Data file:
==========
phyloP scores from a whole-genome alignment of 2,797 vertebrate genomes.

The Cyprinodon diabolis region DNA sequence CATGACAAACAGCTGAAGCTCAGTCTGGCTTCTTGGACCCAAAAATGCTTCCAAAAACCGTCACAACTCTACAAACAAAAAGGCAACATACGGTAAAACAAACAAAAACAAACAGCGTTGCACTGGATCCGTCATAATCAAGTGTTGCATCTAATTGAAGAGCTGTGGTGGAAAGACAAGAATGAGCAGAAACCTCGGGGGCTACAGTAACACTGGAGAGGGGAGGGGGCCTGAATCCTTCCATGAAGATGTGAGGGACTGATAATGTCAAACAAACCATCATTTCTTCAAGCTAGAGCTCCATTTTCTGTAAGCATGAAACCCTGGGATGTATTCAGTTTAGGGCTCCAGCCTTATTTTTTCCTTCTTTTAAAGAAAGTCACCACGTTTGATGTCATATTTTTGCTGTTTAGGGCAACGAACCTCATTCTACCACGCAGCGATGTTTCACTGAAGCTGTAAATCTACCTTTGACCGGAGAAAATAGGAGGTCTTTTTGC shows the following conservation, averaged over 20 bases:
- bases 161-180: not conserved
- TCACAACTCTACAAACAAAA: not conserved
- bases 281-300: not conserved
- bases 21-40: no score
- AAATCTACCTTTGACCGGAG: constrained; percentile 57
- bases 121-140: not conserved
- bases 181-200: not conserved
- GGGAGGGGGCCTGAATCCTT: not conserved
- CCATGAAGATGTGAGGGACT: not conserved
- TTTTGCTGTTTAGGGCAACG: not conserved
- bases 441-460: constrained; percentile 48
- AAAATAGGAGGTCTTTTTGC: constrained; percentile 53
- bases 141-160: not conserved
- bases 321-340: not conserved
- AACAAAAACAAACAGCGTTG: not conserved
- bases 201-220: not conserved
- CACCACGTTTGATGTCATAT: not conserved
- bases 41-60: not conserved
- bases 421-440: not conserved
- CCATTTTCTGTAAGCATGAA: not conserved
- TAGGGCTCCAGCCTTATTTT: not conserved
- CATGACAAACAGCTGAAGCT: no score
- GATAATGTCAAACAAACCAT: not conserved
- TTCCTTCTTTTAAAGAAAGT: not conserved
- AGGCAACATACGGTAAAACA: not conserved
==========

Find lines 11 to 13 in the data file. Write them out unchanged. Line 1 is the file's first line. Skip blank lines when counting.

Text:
- CCATGAAGATGTGAGGGACT: not conserved
- TTTTGCTGTTTAGGGCAACG: not conserved
- bases 441-460: constrained; percentile 48